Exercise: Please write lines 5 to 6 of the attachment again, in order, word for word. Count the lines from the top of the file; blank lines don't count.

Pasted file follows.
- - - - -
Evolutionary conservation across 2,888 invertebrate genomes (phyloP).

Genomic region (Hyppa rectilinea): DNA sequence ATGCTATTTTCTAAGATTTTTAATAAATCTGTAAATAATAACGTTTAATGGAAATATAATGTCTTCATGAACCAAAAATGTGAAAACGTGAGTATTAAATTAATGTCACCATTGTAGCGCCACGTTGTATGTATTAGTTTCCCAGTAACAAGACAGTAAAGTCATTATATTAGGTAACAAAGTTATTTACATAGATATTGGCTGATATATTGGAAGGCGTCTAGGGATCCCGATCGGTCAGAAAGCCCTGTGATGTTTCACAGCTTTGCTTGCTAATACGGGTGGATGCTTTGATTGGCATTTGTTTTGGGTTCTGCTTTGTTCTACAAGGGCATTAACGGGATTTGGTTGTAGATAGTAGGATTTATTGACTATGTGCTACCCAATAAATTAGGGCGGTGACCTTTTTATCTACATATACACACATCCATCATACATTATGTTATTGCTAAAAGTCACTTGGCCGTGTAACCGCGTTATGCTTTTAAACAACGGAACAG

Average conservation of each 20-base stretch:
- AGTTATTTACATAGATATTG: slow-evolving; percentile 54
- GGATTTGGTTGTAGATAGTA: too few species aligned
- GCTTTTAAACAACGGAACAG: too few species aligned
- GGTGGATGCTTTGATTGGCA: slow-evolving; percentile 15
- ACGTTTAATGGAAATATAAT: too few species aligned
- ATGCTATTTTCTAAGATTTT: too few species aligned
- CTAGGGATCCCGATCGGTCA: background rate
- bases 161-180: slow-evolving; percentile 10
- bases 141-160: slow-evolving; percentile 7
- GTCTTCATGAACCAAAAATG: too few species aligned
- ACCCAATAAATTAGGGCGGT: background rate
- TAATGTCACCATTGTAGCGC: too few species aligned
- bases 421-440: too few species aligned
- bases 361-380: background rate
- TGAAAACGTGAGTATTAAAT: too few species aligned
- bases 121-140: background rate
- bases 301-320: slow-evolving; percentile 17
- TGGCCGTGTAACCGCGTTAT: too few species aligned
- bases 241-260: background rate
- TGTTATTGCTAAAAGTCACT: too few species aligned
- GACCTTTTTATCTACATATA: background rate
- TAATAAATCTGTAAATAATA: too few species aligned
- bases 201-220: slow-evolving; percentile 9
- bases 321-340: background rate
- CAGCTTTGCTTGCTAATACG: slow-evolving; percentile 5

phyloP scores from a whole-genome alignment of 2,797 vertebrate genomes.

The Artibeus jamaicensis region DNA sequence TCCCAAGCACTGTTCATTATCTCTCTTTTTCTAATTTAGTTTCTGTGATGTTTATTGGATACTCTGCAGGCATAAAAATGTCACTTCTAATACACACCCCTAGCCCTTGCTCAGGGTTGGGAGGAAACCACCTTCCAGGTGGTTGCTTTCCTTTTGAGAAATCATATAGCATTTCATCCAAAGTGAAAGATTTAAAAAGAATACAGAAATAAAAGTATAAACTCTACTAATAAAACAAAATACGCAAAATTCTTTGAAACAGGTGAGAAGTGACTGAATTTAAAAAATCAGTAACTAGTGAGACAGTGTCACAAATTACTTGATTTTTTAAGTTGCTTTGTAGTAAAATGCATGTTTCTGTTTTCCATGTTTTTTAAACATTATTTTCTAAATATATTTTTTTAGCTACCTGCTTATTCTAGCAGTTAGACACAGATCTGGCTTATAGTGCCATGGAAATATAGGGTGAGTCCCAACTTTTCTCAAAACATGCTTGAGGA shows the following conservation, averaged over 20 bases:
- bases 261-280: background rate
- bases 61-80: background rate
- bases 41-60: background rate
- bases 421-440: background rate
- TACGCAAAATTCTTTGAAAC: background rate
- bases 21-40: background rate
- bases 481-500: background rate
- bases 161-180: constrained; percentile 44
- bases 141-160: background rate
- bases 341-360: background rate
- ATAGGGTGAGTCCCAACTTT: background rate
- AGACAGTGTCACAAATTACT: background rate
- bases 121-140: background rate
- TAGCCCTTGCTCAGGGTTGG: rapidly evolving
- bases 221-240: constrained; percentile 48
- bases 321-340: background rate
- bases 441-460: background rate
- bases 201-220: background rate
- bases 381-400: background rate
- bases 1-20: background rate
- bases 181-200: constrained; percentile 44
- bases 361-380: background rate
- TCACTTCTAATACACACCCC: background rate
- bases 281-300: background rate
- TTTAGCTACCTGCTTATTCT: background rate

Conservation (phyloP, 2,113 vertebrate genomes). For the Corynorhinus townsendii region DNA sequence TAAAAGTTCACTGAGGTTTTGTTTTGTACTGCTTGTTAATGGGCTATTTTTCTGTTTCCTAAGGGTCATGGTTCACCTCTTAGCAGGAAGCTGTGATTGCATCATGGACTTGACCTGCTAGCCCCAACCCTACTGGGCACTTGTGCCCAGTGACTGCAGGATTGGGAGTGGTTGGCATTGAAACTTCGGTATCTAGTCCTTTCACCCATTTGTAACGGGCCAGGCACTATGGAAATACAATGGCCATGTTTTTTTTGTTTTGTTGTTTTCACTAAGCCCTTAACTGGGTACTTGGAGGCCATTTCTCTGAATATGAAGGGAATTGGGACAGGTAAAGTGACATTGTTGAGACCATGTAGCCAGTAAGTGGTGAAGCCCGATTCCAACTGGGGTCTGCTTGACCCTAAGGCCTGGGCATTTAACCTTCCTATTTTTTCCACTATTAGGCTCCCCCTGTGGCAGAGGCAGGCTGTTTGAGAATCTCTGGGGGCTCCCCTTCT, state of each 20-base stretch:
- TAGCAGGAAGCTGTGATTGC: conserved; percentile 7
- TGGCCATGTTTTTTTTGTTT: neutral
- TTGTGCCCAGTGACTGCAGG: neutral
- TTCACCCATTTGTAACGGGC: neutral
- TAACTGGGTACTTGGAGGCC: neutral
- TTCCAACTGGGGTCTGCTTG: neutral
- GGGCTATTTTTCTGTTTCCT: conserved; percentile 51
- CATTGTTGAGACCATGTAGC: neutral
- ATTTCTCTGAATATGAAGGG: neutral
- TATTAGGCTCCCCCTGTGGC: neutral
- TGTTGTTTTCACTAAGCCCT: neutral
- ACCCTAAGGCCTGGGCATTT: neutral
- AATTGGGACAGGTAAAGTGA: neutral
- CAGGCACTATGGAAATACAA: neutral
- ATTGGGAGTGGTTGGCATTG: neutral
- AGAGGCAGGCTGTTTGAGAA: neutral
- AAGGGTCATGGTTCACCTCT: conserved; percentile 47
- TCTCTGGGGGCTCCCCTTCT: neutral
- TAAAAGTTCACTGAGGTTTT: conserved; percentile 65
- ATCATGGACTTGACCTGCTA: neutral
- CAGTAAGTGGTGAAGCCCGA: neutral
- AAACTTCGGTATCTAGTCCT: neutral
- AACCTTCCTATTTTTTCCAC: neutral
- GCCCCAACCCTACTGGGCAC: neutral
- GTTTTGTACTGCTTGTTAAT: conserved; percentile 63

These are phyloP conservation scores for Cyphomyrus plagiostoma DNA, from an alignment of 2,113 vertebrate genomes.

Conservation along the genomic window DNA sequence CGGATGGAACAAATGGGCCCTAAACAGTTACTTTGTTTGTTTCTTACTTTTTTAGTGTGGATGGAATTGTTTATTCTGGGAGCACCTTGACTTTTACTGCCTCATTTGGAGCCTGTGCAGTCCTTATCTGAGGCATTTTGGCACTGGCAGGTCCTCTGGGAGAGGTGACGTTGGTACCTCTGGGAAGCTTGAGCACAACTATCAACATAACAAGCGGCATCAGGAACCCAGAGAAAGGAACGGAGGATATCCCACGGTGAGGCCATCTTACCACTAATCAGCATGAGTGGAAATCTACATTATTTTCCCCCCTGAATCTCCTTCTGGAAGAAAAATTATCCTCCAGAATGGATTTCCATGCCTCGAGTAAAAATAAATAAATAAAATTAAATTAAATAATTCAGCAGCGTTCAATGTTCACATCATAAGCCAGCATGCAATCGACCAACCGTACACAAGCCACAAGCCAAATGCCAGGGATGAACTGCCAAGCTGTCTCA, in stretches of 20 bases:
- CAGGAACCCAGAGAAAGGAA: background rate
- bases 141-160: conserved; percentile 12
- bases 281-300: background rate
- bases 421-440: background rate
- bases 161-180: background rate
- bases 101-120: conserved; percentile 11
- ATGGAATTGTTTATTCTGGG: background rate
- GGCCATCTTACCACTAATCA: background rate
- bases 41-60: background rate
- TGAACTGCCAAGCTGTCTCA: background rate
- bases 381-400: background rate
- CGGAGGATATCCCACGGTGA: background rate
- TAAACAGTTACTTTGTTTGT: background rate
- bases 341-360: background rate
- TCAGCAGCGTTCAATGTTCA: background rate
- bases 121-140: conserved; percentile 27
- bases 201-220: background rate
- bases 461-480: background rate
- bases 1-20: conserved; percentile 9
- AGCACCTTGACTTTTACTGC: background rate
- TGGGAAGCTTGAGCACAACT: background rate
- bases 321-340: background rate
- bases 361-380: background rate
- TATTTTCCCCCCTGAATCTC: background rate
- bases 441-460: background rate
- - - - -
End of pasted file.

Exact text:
- GGATTTGGTTGTAGATAGTA: too few species aligned
- GCTTTTAAACAACGGAACAG: too few species aligned